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Discussions of Dining Strike Enter the Classroom

Timothy P. McCarthy, a lecturer at the Kennedy School who teaches on protest literature, walks out with members of his class.
Timothy P. McCarthy, a lecturer at the Kennedy School who teaches on protest literature, walks out with members of his class.
By Leah S. Yared, Crimson Staff Writer

The historic Harvard University Dining Services employees' strike has made its way into classrooms across campus, with professors purchasing pizza to feed students and weaving discussions of the strike into course lectures.

Classics professor Richard F. Thomas, who co-authored a letter to the editor in The Crimson last week arguing the University should not ask exempt employees to volunteer to work in dining halls, said he discussed the rationale behind the letter with his students, and added that “a couple” of his students expressed their own opinions.

Thomas, who said he personally supports the strike, has also purchased pizza for students in his freshman seminar on Bob Dylan, and intends to do so for the duration of the strike.

“It’s a conundrum, the whole thing, those of us who support the union in its bargaining and therefore support the strike—we want our students to be fed and are sympathetic to the faculty deans in the houses and everyone,” Thomas said. “So yeah, helping out by bringing in pizza helps get students fed.”

Thomas, along with dozens of other professors, criticized the University in 2014 for a new health benefits packaged it extended non-union employees; at the center of the HUDs strike is Harvard's health care proposal, which HUDS's union opposes.

History professor Sidney Chalhoub, who co-signed Thomas’s letter, heard students in his course discussing the strike before class began. He said they were “clearly worried” about the workers, and that he briefly discussed with students the University’s statements that it pays dining hall workers above the industry’s average.

“If the students bring up this type of conversation during a class that has to do with the topic, and it’s a concern that they have, I don’t think it would be correct to avoid the issue because it’s a political problem at the University at the moment,” Chalhoub said.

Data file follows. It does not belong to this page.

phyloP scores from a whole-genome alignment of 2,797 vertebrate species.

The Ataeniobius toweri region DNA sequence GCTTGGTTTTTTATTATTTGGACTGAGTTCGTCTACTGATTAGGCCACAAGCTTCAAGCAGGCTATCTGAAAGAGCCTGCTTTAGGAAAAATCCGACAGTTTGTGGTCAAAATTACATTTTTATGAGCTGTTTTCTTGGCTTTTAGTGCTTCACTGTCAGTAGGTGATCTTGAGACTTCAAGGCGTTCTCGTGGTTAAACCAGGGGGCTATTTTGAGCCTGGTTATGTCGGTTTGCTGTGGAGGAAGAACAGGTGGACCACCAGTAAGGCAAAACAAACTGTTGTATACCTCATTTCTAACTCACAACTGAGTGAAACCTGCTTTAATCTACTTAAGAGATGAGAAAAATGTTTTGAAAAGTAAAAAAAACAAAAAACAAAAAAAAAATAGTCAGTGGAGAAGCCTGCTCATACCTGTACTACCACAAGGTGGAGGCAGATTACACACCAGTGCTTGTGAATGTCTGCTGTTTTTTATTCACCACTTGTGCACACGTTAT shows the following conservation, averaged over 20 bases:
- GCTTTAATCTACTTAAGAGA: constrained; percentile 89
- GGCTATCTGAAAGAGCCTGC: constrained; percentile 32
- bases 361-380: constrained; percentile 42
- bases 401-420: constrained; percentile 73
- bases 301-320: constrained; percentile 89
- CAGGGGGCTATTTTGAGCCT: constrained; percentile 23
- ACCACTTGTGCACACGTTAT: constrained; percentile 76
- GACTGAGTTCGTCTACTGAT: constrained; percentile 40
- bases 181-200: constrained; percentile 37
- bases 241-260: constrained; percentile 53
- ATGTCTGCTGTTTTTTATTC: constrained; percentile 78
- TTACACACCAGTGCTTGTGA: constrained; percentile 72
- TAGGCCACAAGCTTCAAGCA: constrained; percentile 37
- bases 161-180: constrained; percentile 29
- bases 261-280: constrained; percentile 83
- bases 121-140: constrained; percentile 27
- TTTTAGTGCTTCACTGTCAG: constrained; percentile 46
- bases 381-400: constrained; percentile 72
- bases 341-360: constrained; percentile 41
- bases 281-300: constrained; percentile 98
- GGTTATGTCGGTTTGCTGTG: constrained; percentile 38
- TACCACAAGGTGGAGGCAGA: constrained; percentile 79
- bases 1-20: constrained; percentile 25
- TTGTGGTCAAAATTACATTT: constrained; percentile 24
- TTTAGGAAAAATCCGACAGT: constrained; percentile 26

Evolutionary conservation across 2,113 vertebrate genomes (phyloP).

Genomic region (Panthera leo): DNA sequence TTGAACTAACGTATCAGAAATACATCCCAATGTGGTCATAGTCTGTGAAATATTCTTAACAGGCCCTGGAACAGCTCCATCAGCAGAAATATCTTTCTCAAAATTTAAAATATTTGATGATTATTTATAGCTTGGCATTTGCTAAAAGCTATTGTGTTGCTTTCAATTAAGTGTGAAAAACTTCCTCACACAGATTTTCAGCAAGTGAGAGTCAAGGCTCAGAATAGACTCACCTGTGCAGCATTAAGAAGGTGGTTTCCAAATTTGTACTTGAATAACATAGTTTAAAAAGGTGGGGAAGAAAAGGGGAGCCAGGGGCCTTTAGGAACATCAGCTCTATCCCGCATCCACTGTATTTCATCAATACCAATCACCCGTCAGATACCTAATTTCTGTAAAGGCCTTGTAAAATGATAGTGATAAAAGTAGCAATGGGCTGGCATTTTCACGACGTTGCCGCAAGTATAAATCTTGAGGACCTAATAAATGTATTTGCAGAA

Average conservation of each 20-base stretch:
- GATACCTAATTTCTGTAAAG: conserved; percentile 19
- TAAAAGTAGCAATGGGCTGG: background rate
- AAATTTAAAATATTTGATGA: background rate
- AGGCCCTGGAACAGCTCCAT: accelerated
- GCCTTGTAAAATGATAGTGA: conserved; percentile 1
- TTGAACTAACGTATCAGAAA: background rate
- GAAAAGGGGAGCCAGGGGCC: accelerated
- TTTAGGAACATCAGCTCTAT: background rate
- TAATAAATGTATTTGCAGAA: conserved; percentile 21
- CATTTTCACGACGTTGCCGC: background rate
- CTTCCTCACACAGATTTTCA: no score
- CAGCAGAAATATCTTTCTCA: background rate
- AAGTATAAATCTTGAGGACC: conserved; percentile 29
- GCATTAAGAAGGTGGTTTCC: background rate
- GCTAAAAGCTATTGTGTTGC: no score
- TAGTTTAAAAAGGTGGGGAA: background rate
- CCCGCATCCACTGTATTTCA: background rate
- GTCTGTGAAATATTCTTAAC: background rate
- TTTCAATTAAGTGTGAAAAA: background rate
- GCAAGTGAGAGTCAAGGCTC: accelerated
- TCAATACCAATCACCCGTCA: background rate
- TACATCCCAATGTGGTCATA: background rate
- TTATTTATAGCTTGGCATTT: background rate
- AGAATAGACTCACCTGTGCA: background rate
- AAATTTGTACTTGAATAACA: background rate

Professor of Contemporary Arab Studies Steven Caton, who teaches a course on language and culture, wrote in an email that he recently discussed HUDS strike slogans and chants in class.

Cole V. Edick ’17, who takes Caton’s course, said he appreciated learning about the strike in the context of studying language.

“We’ve known from the beginning that the class was going to be related to politics and that we were going to be discussing rhetoric through a political lens,” Edick said. “That’s kind of the atmosphere of the course already, to have it be relevant to our world.”

Although he personally supports the strike, Chalhoub said he does not think he would bring up the topic on his own unless it closely tied in with the subject matter of his course.

Thomas added he did not think it was “appropriate” to discuss his personal opinions about the strike in class, and Caton, another letter signatory, agreed.

“I do support the strike but I've never said so in class, believing that students should arrive at their own decisions,” Caton wrote in an email.

Some professors have even brought their classes to the strike. Kennedy School lecturer Timothy P. McCarthy ’93 ventured with his students into Harvard Yard as part of the student-organized walkout for striking dining hall workers on Monday.

Students said McCarthy, who co-teaches Culture and Belief 49: “American Protest Literature from Tom Paine to Tupac” with English professor John Stauffer, told members of the class that they could join him during the walkout at 12:30 p.m., or stay and continue the lecture with Stauffer. McCarthy could not be immediately reached for comment.

Alison H. Jin ’19 said a majority of students opted to go with McCarthy. But Jin, who said she supports the strike, chose to stay behind because she enjoys the course.

“We were presented with the option whether or not we would like to go and join,”Jin said. “There was no pressure, and I thought it was a really nice way to tie in the real world into our class.”

“I’m proud to go to a school that allows for spaces where people can make their voices heard,” she added.

Jin said the strike had been brought up in the course before Monday’s walkout, calling it “very relevant to our course material.”

Faculty of Arts and Sciences Dean Michael D. Smith could not be immediately reached for comment.

—Staff writer Leah S. Yared can be reached at Follow her on Twitter @Leah_Yared.

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